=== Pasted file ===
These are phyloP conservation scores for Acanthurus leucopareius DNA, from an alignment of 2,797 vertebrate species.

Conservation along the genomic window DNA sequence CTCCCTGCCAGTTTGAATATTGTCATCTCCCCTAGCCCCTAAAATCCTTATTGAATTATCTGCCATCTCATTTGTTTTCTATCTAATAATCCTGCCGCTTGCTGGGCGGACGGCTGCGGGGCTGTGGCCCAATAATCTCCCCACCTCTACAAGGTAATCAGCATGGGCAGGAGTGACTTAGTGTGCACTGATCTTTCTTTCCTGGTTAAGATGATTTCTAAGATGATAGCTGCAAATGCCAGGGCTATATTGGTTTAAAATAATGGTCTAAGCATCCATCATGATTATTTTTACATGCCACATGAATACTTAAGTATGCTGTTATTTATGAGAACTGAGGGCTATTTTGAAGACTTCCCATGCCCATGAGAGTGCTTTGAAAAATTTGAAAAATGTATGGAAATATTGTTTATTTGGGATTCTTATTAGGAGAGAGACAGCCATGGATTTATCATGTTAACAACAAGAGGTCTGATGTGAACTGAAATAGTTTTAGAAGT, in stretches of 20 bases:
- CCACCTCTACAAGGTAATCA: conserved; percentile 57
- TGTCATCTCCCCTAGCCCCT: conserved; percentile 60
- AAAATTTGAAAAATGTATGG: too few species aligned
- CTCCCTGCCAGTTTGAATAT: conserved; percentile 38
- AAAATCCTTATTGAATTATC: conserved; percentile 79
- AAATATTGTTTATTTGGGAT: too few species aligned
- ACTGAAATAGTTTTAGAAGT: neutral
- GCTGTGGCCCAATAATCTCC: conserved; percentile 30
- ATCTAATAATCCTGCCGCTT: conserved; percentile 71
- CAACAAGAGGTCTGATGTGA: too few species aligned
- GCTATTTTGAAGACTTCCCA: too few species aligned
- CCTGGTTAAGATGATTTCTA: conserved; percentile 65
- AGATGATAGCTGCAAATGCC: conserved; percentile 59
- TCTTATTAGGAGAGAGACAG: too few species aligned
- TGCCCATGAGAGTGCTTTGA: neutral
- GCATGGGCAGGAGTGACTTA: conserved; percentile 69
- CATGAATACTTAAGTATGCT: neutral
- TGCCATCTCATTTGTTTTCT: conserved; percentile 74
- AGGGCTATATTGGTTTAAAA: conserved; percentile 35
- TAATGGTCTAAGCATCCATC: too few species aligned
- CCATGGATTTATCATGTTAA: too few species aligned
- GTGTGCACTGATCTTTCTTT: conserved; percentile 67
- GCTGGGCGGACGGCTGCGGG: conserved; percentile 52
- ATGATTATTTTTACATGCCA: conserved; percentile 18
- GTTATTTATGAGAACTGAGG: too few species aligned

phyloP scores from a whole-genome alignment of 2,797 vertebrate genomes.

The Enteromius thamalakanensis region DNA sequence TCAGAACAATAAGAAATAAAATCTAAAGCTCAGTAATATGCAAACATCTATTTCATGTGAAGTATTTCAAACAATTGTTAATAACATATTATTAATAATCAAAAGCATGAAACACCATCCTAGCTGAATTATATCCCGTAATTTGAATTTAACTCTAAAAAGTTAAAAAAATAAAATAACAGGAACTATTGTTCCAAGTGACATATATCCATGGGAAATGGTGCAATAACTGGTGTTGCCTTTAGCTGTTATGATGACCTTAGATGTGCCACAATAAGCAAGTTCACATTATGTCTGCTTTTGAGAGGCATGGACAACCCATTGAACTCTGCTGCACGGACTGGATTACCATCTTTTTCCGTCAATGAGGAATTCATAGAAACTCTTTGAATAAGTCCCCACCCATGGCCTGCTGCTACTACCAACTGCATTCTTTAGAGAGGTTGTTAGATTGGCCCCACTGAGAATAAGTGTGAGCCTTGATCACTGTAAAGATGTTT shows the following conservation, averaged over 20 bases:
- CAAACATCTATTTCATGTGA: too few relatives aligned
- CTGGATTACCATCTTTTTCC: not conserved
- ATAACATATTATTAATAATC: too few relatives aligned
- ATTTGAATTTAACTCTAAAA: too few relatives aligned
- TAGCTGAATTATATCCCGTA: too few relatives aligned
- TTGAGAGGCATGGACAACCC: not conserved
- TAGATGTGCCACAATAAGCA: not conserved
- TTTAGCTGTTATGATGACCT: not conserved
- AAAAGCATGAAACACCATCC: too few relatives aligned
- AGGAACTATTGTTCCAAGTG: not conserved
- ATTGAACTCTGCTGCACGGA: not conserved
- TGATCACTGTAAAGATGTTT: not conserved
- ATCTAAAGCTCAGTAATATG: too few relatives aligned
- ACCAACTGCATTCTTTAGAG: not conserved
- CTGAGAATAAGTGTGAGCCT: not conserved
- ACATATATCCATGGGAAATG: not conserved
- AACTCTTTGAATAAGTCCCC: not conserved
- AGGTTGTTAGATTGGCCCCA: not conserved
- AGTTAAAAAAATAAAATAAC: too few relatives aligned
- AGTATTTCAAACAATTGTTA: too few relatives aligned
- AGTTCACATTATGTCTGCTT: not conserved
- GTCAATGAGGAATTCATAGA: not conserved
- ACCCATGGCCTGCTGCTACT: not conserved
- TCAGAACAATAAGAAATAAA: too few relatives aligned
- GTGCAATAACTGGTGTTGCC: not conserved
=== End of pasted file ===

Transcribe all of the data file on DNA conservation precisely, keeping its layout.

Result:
These are phyloP conservation scores for Acanthurus leucopareius DNA, from an alignment of 2,797 vertebrate species.

Conservation along the genomic window DNA sequence CTCCCTGCCAGTTTGAATATTGTCATCTCCCCTAGCCCCTAAAATCCTTATTGAATTATCTGCCATCTCATTTGTTTTCTATCTAATAATCCTGCCGCTTGCTGGGCGGACGGCTGCGGGGCTGTGGCCCAATAATCTCCCCACCTCTACAAGGTAATCAGCATGGGCAGGAGTGACTTAGTGTGCACTGATCTTTCTTTCCTGGTTAAGATGATTTCTAAGATGATAGCTGCAAATGCCAGGGCTATATTGGTTTAAAATAATGGTCTAAGCATCCATCATGATTATTTTTACATGCCACATGAATACTTAAGTATGCTGTTATTTATGAGAACTGAGGGCTATTTTGAAGACTTCCCATGCCCATGAGAGTGCTTTGAAAAATTTGAAAAATGTATGGAAATATTGTTTATTTGGGATTCTTATTAGGAGAGAGACAGCCATGGATTTATCATGTTAACAACAAGAGGTCTGATGTGAACTGAAATAGTTTTAGAAGT, in stretches of 20 bases:
- CCACCTCTACAAGGTAATCA: conserved; percentile 57
- TGTCATCTCCCCTAGCCCCT: conserved; percentile 60
- AAAATTTGAAAAATGTATGG: too few species aligned
- CTCCCTGCCAGTTTGAATAT: conserved; percentile 38
- AAAATCCTTATTGAATTATC: conserved; percentile 79
- AAATATTGTTTATTTGGGAT: too few species aligned
- ACTGAAATAGTTTTAGAAGT: neutral
- GCTGTGGCCCAATAATCTCC: conserved; percentile 30
- ATCTAATAATCCTGCCGCTT: conserved; percentile 71
- CAACAAGAGGTCTGATGTGA: too few species aligned
- GCTATTTTGAAGACTTCCCA: too few species aligned
- CCTGGTTAAGATGATTTCTA: conserved; percentile 65
- AGATGATAGCTGCAAATGCC: conserved; percentile 59
- TCTTATTAGGAGAGAGACAG: too few species aligned
- TGCCCATGAGAGTGCTTTGA: neutral
- GCATGGGCAGGAGTGACTTA: conserved; percentile 69
- CATGAATACTTAAGTATGCT: neutral
- TGCCATCTCATTTGTTTTCT: conserved; percentile 74
- AGGGCTATATTGGTTTAAAA: conserved; percentile 35
- TAATGGTCTAAGCATCCATC: too few species aligned
- CCATGGATTTATCATGTTAA: too few species aligned
- GTGTGCACTGATCTTTCTTT: conserved; percentile 67
- GCTGGGCGGACGGCTGCGGG: conserved; percentile 52
- ATGATTATTTTTACATGCCA: conserved; percentile 18
- GTTATTTATGAGAACTGAGG: too few species aligned

phyloP scores from a whole-genome alignment of 2,797 vertebrate genomes.

The Enteromius thamalakanensis region DNA sequence TCAGAACAATAAGAAATAAAATCTAAAGCTCAGTAATATGCAAACATCTATTTCATGTGAAGTATTTCAAACAATTGTTAATAACATATTATTAATAATCAAAAGCATGAAACACCATCCTAGCTGAATTATATCCCGTAATTTGAATTTAACTCTAAAAAGTTAAAAAAATAAAATAACAGGAACTATTGTTCCAAGTGACATATATCCATGGGAAATGGTGCAATAACTGGTGTTGCCTTTAGCTGTTATGATGACCTTAGATGTGCCACAATAAGCAAGTTCACATTATGTCTGCTTTTGAGAGGCATGGACAACCCATTGAACTCTGCTGCACGGACTGGATTACCATCTTTTTCCGTCAATGAGGAATTCATAGAAACTCTTTGAATAAGTCCCCACCCATGGCCTGCTGCTACTACCAACTGCATTCTTTAGAGAGGTTGTTAGATTGGCCCCACTGAGAATAAGTGTGAGCCTTGATCACTGTAAAGATGTTT shows the following conservation, averaged over 20 bases:
- CAAACATCTATTTCATGTGA: too few relatives aligned
- CTGGATTACCATCTTTTTCC: not conserved
- ATAACATATTATTAATAATC: too few relatives aligned
- ATTTGAATTTAACTCTAAAA: too few relatives aligned
- TAGCTGAATTATATCCCGTA: too few relatives aligned
- TTGAGAGGCATGGACAACCC: not conserved
- TAGATGTGCCACAATAAGCA: not conserved
- TTTAGCTGTTATGATGACCT: not conserved
- AAAAGCATGAAACACCATCC: too few relatives aligned
- AGGAACTATTGTTCCAAGTG: not conserved
- ATTGAACTCTGCTGCACGGA: not conserved
- TGATCACTGTAAAGATGTTT: not conserved
- ATCTAAAGCTCAGTAATATG: too few relatives aligned
- ACCAACTGCATTCTTTAGAG: not conserved
- CTGAGAATAAGTGTGAGCCT: not conserved
- ACATATATCCATGGGAAATG: not conserved
- AACTCTTTGAATAAGTCCCC: not conserved
- AGGTTGTTAGATTGGCCCCA: not conserved
- AGTTAAAAAAATAAAATAAC: too few relatives aligned
- AGTATTTCAAACAATTGTTA: too few relatives aligned
- AGTTCACATTATGTCTGCTT: not conserved
- GTCAATGAGGAATTCATAGA: not conserved
- ACCCATGGCCTGCTGCTACT: not conserved
- TCAGAACAATAAGAAATAAA: too few relatives aligned
- GTGCAATAACTGGTGTTGCC: not conserved